Symbolic interactionism

Symbolic interactionism is a sociological theory that develops from practical considerations and alludes to humans' particular use of shared language to create common symbols and meanings, for use in both intra- and interpersonal communication.[1] According to Macionis, symbolic interactionism is "a framework for building theory that sees society as the product of everyday interactions of individuals". In other words, it is a frame of reference to better understand how individuals interact with one another to create symbolic worlds, and in return, how these worlds shape individual behaviors.[2] It is a framework that helps understand how society is preserved and created through repeated interactions between individuals. The interpretation process that occurs between interactions helps create and recreate meaning. It is the shared understanding and interpretations of meaning that affect the interaction between individuals. Individuals act on the premise of a shared understanding of meaning within their social context. Thus, interaction and behavior is framed through the shared meaning that objects and concepts have attached to them. From this view, people live in both natural and symbolic environments.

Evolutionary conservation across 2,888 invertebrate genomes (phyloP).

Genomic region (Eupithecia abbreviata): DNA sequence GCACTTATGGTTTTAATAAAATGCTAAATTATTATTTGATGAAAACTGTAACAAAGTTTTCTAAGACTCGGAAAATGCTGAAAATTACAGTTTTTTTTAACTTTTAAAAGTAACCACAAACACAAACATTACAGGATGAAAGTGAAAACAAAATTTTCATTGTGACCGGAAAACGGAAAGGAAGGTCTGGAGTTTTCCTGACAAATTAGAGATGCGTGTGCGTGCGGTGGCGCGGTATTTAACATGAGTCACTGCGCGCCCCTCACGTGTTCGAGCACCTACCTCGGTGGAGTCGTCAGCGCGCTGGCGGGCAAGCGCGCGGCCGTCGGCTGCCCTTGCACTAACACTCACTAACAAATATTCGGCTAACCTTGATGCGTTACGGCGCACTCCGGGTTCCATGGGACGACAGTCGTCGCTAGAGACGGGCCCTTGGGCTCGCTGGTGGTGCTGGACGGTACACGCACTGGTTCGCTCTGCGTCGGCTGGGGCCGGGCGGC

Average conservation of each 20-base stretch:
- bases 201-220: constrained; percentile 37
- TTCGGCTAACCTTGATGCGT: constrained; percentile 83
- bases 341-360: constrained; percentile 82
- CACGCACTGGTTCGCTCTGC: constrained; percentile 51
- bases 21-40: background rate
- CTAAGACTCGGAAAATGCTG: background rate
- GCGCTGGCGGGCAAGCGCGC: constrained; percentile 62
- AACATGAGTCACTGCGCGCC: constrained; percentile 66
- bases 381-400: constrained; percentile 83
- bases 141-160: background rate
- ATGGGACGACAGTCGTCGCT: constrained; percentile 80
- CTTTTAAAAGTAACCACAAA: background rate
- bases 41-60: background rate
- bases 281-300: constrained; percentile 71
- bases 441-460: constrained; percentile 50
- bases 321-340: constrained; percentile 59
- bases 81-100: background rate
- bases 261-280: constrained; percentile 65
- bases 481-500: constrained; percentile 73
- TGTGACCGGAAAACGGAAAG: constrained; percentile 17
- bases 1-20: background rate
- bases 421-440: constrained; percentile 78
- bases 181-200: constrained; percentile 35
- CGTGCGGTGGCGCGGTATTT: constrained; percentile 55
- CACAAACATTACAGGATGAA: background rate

Symbolic interactionism comes from a sociological perspective which developed around the middle of the twentieth century and that continues to be influential in some areas of the discipline. It is particularly important in microsociology and social psychology. It is derived from the American philosophy of pragmatism and particularly from the work of George Herbert Mead, as a pragmatic method to interpret social interactions.[3][4]

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